chasing winter out

daffodils are so resilient—just look at them.
the first time i saw our daffs crumpled to the ground under a coat of april snow, i almost cried. but now i know how well they recover from a little setback like that and take cheer from their fortitude.

our yard continues to spring to life, despite the chill of the last few days. with the temperatures due to warm up any minute now (they are climbing toward 60 degrees as i write this), each plant is finding its way to the sun in succession.

tulips dot the lawn and grow in clumps everywhere—david’s efforts to create a random carpet of them are coming to fruition after six years of planting bulbs here and there across the yard.

i’m hoping these are hyacinths; i mentioned to david that i like their scent and asked him to get some bulbs. i see a few of these in the front beds, but i’m not sure that’s what they are (fingers crossed, though).

last year, the doctor across the back fence spent a day dividing and thinning his day lily beds and offered for us to take whatever we wanted from the gleanings. the row of plants we scavenged looked pretty bad most of last summer, but are growing out nice and healthy this spring; they’ll be a colorful border that i can see from my office window later this summer.

the first hostas are upright now, while others are just waking and crawling out of their beds. within the month, they will tower over that rock you see in the background and eventually obscure it completely.

and the bleeding heart has finally made its appearance; a little later than last year, but that’s ok; i’m always happy to see it back.

now this last one makes me chuckle—a new chard plant! there are a few of these in one of the old rows i planted last summer; they must be growing from previously ungerminated seeds that laid there all winter.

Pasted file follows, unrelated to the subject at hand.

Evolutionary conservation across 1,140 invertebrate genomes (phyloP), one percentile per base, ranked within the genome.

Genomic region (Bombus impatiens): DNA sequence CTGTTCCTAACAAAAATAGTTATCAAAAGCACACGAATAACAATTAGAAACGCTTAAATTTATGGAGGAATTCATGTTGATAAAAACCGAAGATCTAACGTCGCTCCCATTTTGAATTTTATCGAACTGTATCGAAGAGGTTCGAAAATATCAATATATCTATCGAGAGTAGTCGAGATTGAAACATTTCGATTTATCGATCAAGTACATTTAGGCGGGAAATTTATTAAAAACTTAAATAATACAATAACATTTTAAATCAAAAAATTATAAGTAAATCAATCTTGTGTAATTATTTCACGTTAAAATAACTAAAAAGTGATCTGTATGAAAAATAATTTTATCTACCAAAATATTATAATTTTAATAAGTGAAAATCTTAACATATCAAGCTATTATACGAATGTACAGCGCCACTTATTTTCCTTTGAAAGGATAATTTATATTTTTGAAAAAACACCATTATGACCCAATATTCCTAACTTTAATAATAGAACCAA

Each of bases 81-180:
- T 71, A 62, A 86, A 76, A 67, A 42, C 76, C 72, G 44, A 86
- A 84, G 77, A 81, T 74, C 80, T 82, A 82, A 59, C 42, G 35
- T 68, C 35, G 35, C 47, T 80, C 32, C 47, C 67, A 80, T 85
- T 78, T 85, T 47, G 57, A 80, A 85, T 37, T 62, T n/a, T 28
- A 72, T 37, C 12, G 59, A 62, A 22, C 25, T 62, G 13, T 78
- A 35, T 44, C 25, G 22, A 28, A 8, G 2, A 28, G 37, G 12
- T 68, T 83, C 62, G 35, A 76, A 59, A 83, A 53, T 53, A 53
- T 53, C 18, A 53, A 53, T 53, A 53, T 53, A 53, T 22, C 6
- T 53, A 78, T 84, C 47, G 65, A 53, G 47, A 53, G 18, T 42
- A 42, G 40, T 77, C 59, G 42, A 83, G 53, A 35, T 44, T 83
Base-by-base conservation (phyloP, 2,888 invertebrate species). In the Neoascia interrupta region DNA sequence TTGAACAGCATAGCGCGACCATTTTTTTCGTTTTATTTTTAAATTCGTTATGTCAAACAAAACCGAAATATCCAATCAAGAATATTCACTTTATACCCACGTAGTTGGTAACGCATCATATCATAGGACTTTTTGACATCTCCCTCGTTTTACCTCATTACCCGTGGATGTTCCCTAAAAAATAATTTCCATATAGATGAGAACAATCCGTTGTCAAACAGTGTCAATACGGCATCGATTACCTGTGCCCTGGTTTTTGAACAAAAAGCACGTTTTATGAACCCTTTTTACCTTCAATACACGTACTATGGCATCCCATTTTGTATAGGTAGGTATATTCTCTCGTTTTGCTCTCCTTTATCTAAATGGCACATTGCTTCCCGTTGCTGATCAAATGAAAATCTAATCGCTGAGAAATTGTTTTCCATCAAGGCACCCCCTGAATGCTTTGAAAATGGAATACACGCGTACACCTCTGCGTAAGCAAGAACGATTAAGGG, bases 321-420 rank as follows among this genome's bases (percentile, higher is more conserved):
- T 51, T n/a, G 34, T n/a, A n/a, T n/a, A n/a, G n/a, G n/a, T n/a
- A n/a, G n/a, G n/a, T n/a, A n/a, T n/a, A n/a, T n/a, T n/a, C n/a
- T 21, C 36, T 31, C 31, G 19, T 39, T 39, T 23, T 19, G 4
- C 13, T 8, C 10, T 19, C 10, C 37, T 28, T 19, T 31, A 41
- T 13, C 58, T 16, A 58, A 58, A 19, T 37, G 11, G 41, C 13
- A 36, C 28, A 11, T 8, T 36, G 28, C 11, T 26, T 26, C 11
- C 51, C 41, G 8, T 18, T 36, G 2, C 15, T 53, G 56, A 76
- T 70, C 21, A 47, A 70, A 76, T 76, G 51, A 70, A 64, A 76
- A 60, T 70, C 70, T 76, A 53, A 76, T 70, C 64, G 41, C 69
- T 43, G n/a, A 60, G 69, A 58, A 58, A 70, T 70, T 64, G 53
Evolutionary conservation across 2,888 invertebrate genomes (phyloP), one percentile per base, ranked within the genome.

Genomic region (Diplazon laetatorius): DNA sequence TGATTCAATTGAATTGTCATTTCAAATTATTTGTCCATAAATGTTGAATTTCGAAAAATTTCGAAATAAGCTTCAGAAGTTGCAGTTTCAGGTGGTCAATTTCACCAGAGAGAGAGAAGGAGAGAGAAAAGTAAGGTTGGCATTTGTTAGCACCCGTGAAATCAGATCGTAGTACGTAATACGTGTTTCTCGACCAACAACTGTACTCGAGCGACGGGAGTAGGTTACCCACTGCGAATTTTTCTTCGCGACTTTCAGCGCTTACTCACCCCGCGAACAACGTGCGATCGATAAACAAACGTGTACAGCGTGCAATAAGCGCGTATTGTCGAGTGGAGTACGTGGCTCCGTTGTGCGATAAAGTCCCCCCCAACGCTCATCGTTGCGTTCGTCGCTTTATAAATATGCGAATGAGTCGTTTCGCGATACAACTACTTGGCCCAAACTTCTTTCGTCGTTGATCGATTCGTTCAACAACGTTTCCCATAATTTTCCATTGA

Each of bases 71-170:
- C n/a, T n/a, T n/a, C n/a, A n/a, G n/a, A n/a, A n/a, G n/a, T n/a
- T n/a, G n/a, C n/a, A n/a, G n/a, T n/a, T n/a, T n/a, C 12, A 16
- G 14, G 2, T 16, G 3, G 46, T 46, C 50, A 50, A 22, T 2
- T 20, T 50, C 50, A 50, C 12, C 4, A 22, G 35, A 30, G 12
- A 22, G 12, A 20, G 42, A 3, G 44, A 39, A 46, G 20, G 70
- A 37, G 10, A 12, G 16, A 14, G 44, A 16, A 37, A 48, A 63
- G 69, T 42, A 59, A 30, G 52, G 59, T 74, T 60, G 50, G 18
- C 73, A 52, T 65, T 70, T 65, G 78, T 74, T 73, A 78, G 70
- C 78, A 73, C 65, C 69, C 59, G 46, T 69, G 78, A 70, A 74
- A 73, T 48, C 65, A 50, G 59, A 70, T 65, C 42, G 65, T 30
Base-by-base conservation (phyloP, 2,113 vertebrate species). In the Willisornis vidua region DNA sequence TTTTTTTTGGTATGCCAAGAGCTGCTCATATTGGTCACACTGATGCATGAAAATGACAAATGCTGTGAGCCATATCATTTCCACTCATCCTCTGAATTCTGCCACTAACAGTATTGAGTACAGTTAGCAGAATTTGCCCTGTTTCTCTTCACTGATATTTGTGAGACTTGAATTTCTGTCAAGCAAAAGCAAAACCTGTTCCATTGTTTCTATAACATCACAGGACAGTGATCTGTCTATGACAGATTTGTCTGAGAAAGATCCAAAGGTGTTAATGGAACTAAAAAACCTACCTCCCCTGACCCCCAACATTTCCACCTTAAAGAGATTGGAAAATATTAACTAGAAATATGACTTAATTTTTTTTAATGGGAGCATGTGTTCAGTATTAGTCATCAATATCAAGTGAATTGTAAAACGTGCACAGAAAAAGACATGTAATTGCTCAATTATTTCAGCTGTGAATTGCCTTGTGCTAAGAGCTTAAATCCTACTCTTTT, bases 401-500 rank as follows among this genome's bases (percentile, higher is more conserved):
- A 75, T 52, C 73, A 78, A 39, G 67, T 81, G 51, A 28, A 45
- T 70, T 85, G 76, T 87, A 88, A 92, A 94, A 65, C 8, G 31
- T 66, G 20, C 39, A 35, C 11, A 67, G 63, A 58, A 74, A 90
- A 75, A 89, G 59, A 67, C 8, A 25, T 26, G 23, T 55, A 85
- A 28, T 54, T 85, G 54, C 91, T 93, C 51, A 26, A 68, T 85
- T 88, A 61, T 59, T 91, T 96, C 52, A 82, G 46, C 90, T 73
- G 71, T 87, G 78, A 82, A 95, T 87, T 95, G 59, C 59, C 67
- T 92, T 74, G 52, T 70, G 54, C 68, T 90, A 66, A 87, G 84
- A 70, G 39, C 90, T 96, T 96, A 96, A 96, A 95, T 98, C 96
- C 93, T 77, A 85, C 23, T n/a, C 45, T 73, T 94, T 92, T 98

which reminds me; i really must order some seeds this week.

i wish the ground was turned up now; i’d plant some chard right away, so we could eat fresh greens in a month or so . . . david is reluctant to till it up yet; he’s afraid most of it will just go to weeds and need to be tilled again.

it’s nice that at this time of year we get to appreciate the work that went into these plants last summer and fall. gardening is really a process—even more so than knitting i think. it’s important to enjoy and learn from the work you put in at the moment—you often don’t get to see the full results of your efforts til much further down the road.

speaking of knitting and things growing

the baby blanket is becoming a size that allows me to fully take in its overall appearance and texture. to me looks visually charming, yet has an indestructible quality i can really appreciate—the fabric is squishy and dense, but still very light.

i know i sound like a broken record, but i absolutely love this classic merino sport yarn—just take a look at those crisp, flat borders and corners

they are handsome and certain to keep their shape. and it’s all in the yarn, i swear. you should take a look at the one that catherine is test knitting in her persimmon colorway—so juicy and lively. i can’t wait to see more of that one.